A few months ago, we wrote about pondering tax loss harvesting and at the time we decided it wasn’t worth the effort for a minimal gain.  In general, I think that tax loss harvesting is overvalued, especially as it is being sold as a benefit of robo-advisors by companies like Wealthfront and Betterment.  Michael Kitces, whose blog I regularly read and I think is one of the smartest people in the financial advising space, offers some interesting insights and analysis here for anyone interested in a deep dive on the topic of tax-loss harvesting.

When I wrote my original thoughts on the topic, I received a comment from fellow blogger Financial Velociraptor who suggested looking at your cost basis once at the end of the year and then making a decision to harvest or not.  While this goes against everything that you read about constantly monitoring for losses to maximize harvesting opportunities, it made total sense to me as someone who wants to be a passive, hands off investor.  It prevented me from driving the Mrs. nutty with my overanalyzing and trying to pick the perfect time to harvest.  It also is consistent with Kitces’ ideas that harvesting is generally overrated and so not worth spending a ton of time and stress thinking about.

At the end of the year I took a look and realized that I had a perfect storm and so pulled the trigger and sold off a bunch of losers in our international funds to harvest a large loss.  I felt that this opportunity represented a perfect storm for us for several reasons and may be the only time we ever tax-loss harvest.

  1. Tax-loss harvesting is really a tax-deferral strategy.  You are simply selling off your losing funds and buying a similar investment which is highly correlated but not identical to the original investment.  Thus, you are lowering your cost basis for which you will have to pay taxes later.  We are in position to maximize tax-deferral as this is one of our last years that we anticipate having a large income as we near our FI Day.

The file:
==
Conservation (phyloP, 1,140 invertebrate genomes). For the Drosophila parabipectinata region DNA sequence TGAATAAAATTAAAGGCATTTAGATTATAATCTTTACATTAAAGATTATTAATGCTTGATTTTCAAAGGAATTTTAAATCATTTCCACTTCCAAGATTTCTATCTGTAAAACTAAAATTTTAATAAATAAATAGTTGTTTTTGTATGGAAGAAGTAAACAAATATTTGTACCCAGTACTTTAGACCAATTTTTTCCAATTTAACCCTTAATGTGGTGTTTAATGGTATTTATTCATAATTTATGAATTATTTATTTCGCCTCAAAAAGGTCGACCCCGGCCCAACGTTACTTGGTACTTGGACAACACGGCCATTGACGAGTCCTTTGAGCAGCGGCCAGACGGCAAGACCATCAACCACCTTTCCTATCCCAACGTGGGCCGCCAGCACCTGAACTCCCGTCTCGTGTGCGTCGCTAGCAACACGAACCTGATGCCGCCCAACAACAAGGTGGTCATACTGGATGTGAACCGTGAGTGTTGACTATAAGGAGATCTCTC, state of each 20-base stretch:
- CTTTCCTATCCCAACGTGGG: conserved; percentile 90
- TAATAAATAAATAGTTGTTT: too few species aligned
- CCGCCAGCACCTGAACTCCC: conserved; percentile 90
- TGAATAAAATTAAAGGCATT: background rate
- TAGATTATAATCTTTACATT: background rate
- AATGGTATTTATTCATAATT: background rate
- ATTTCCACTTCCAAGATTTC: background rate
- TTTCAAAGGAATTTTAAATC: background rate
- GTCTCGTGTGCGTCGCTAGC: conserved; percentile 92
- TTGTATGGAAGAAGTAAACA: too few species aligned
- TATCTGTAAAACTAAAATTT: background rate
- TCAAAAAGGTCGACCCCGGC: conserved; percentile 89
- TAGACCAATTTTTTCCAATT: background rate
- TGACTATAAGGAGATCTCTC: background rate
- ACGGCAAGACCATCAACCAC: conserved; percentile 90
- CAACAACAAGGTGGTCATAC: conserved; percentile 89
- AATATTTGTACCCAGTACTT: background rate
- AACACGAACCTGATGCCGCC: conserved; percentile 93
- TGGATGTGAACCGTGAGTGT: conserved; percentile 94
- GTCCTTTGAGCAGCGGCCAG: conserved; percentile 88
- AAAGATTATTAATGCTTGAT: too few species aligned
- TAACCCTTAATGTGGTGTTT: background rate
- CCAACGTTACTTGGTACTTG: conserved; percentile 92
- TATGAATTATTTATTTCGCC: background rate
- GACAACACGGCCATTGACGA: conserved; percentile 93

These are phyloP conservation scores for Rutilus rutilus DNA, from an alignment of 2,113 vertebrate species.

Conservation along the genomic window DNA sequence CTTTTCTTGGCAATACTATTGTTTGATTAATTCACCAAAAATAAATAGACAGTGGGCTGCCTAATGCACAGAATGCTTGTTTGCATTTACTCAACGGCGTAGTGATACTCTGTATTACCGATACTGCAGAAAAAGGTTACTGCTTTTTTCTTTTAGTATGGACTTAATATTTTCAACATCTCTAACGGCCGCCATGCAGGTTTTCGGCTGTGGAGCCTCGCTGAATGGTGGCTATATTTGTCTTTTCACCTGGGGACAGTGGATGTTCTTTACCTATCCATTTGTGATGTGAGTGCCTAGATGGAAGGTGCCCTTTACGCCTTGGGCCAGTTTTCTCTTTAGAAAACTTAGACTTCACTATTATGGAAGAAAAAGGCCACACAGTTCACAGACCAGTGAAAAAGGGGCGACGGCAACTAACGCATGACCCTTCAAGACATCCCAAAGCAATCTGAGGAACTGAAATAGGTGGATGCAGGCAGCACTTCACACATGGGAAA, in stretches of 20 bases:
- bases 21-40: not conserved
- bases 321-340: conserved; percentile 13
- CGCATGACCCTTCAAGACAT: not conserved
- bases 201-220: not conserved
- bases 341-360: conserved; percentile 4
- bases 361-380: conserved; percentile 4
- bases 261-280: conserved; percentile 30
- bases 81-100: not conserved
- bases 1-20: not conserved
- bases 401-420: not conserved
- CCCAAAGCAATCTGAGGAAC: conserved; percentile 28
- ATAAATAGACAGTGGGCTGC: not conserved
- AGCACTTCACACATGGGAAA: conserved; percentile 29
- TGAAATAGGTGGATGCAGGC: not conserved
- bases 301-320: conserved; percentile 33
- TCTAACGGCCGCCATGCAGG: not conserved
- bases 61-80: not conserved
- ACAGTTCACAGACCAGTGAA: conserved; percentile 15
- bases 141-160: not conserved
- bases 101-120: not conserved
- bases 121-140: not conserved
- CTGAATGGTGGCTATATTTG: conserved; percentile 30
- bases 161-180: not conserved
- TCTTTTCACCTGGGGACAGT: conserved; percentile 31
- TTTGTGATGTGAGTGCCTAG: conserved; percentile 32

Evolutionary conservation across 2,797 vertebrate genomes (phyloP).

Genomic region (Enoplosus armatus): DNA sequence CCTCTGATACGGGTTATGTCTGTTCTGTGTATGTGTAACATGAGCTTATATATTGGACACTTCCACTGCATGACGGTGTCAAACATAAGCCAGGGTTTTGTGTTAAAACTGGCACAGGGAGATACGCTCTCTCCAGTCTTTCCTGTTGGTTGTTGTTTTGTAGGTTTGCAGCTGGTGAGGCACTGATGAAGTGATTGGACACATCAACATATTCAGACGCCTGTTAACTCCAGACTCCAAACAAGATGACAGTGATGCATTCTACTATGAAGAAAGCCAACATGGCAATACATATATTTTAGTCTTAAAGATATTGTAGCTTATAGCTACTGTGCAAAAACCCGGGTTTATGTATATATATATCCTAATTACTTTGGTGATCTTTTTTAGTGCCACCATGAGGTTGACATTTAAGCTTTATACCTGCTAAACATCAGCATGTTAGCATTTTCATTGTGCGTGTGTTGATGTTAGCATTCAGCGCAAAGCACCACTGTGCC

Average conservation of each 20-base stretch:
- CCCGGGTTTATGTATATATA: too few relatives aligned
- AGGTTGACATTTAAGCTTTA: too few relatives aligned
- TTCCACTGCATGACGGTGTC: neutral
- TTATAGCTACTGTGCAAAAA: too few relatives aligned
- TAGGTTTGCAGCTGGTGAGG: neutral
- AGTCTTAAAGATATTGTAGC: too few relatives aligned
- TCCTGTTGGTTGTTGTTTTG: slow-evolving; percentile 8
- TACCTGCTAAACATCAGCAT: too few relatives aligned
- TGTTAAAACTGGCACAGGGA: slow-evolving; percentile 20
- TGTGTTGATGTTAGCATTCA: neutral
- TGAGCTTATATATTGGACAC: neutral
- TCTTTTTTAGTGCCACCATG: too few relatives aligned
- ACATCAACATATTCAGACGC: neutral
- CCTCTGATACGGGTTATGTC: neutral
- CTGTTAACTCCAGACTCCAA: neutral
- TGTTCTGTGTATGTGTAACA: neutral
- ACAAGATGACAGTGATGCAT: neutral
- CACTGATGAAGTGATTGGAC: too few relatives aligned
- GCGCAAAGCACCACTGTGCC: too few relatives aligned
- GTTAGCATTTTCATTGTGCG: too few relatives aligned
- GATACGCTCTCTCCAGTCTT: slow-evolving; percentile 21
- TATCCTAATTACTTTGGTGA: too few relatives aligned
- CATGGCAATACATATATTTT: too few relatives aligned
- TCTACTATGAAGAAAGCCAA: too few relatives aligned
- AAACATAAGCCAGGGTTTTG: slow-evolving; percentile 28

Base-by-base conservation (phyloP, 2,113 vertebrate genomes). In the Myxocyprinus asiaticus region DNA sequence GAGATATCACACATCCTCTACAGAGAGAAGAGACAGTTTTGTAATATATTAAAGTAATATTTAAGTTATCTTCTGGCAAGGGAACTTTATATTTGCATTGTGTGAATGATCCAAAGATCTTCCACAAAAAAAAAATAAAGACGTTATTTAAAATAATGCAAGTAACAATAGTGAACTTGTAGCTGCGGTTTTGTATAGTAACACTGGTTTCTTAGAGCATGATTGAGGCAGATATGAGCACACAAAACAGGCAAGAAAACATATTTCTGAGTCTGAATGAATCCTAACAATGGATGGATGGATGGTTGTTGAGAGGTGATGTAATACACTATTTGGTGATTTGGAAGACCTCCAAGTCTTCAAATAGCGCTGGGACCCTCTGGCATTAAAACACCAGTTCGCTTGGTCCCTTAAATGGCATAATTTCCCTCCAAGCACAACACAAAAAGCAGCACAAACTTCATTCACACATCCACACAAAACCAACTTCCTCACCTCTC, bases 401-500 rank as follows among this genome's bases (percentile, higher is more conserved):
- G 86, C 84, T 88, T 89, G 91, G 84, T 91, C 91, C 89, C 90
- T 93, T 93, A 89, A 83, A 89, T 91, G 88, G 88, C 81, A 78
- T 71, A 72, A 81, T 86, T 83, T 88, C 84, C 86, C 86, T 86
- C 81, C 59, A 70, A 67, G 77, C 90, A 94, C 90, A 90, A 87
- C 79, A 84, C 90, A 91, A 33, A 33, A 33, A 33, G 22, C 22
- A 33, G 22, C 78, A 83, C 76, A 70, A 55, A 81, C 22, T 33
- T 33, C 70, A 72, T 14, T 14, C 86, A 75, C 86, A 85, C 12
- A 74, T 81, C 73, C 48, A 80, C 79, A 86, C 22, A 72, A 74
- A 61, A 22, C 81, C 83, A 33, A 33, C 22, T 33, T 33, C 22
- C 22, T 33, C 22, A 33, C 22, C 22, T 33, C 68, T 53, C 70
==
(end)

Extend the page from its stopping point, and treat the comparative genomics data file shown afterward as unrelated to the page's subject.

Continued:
2. The benefits were large as we were able to cancel out about $12,000 in gains from old actively managed mutual funds we sold off earlier in the year.  We were sold these funds years ago as sold by our former financial advisor.  (If you don’t understand why you don’t want to hold actively managed funds in a taxable account, you should read this.)  Thus we saved ourselves about $2,000 in taxes for taking less than 30 minutes to analyze the situation and make the trade.  If anyone knows of anywhere else I can get that rate of return, please contact me!
  3. There was no cost and little risk of tracking error as we did the trade all without cost within our Vanguard account.

Becoming a “1 Percenter”

As you can tell from the graph, I am unfortunately not writing about our wealth growing so much that we are now in the top 1% in the country.  Fortunately for you, I am sharing one of the most simple tips that any reader of the blog can take to use their money to make a little more money.